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The Best African Films of 2012-Video

As always, end of year lists are met with anticipation; either by those eager to see the year in review, or by critics ready to decry what has been left off. No list is definitive, so please do add your suggestions and comments below. For me, it has been an explosive year of African cinema; from the astronomic rise of interest in African sci-fi (forgive the pun), to big-budget films getting the well-deserved attention of the European distribution market, incredibly powerful and moving activist film making that has documented the shifting politics of the continent, to the wild and wonderful experimenters. Here, I’ve tried to honor a range of film making styles and genres, all of which blew my socks off.

Nairobi Half Life (Kenya)

This, the first feature film by Kenyan director David ‘Tosh’ Gitonga, is a warm, sharp, witty film that captures its subject — Nairobi — with a witty knowingness, but also, with a rare reverence. The sprawling, dark, dangerous city of Nairobi is infamous, we’re all familiar with its not-so-clever nickname, ‘Nairobbery’. But, as with every city, it has another side — a vital, energetic, creative and exciting side that attracts young people from all over Kenya. Gitonga’s film is as much about the well-traversed journey from rural to urban in contemporary Africa, as about the difficulties of growing up and becoming a ‘man’, whatever that might mean. Beautifully shot with an excellent soundtrack, Nairobi Half Life is an exciting first feature, and subsequently is getting a lot of hype across Kenya, and in Europe too.

Dear Mandela (South Africa)

As newspapers scramble to find their Mandela obituaries in the light of another stint of ill-health from the former President, this film by Dara Kell and Christopher Nizza is perhaps all the more timely, and painful. For it asks, what has come of the promises the ANC made to the young generation in 1994?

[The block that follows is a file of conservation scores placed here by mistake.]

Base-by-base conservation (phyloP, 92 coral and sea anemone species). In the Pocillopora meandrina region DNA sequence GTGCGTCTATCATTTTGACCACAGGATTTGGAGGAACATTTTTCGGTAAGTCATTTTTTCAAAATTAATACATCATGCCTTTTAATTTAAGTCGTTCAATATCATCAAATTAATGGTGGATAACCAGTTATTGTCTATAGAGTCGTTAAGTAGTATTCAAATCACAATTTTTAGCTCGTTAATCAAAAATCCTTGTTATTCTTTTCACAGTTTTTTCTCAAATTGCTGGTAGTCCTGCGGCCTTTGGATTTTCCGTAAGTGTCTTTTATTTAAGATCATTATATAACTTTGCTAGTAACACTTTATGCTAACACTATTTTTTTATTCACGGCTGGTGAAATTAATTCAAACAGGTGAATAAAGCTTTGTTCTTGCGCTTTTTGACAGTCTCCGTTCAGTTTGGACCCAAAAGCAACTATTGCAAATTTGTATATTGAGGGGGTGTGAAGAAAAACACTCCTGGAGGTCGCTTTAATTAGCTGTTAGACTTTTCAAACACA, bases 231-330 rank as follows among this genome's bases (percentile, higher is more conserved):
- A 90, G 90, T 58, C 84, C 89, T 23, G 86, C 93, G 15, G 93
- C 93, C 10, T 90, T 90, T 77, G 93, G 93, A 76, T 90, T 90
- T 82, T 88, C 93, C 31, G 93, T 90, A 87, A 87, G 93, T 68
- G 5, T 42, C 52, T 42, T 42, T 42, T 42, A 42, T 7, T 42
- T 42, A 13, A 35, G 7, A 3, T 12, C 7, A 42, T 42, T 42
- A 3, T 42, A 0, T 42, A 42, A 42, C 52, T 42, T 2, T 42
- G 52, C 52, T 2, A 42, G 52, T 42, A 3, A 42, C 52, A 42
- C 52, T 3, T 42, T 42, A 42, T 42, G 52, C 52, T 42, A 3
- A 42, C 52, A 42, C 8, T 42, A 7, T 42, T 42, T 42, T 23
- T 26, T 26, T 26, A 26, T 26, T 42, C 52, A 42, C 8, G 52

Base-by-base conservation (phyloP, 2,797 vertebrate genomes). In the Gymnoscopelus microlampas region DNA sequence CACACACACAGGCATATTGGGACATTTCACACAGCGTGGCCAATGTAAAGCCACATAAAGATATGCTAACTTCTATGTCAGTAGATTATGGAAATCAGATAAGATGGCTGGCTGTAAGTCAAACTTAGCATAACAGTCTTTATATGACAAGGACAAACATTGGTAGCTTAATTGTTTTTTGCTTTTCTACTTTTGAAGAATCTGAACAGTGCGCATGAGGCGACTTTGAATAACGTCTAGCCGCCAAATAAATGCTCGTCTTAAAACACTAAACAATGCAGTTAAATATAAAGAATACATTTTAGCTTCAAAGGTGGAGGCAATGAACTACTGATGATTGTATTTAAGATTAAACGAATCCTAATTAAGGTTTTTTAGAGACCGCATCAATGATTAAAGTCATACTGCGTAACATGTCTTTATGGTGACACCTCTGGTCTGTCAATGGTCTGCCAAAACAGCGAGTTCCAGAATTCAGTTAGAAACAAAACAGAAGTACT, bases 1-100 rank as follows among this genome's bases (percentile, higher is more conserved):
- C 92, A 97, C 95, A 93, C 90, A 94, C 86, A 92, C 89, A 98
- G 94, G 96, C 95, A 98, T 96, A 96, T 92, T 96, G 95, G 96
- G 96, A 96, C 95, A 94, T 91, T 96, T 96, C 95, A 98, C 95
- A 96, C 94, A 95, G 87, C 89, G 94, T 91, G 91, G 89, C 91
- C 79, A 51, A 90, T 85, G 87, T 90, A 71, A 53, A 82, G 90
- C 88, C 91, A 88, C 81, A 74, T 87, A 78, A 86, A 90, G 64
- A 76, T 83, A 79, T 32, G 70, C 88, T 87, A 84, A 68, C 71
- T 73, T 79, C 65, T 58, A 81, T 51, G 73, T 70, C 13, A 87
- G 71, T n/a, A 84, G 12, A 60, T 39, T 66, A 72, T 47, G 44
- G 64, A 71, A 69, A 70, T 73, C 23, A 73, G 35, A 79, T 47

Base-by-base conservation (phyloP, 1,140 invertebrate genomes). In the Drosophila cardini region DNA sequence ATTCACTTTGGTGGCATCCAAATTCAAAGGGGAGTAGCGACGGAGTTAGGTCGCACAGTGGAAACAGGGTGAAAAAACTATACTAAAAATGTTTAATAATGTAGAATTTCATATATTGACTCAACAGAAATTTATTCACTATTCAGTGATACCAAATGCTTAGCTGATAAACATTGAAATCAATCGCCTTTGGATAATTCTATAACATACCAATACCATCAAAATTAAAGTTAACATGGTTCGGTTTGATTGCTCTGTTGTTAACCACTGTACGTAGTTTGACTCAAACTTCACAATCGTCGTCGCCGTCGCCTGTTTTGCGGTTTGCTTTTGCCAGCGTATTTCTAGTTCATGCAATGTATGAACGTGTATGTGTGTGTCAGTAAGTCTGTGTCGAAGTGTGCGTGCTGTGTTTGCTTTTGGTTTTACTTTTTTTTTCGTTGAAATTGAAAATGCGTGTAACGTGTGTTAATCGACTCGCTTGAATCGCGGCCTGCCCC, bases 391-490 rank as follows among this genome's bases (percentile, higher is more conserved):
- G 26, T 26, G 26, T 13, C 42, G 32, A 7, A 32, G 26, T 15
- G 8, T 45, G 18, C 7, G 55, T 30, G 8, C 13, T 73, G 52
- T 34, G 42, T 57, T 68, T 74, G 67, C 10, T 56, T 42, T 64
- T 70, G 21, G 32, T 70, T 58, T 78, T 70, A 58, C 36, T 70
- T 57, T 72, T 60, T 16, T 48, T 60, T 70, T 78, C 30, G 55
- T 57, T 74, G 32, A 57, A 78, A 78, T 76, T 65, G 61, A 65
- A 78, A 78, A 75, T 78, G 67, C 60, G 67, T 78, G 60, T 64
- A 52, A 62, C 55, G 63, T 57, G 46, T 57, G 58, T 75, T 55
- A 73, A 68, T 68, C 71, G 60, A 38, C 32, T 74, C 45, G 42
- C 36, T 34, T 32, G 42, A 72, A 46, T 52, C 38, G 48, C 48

In the case of Abahlali base Mjondolo, a group of activists fighting for their right to stay in temporary settlements without the fear of eviction and violence, the promises have been continually broken. The film is a moving testament to the power of grass-roots political organizations, who source the tools and knowledge they need to take their cause to the highest level: “They think we don’t know the law. They don’t think we know the constitution. You can’t evict people like us. We know.”

But this isn’t just a straight-up documentary. There are beautiful, kaleidoscopic moments in the film that use more experimental means to capture what it means to be a part of a community; visually, the filmmakers tentatively point to the bonds that the shack-dwellers share through an inventiveness of visual style.

The Curse (Morocco)

Oh, the tyranny of children. This incredible short film by Fyzal Boulifa is a haunting tale of young female sexuality wounded and bullied by the oppressive society around her. In rural Morocco, a young woman and her lover meet in a rubble-filled ditch. Spotted by an eagle-eyed bunch of children, she is harassed by her young tormentors all the way home. Haunting and harsh, the narrative reflects the inhospitable sharpness of the landscape that surrounds the young girl. This is short film making at its best.

Boulifa won the Premier Prix Illy for Short Film making at this year’s Cannes Directors’ Fortnight, and has gone on to win a slew of other awards since. We can expect great things from him in the future…

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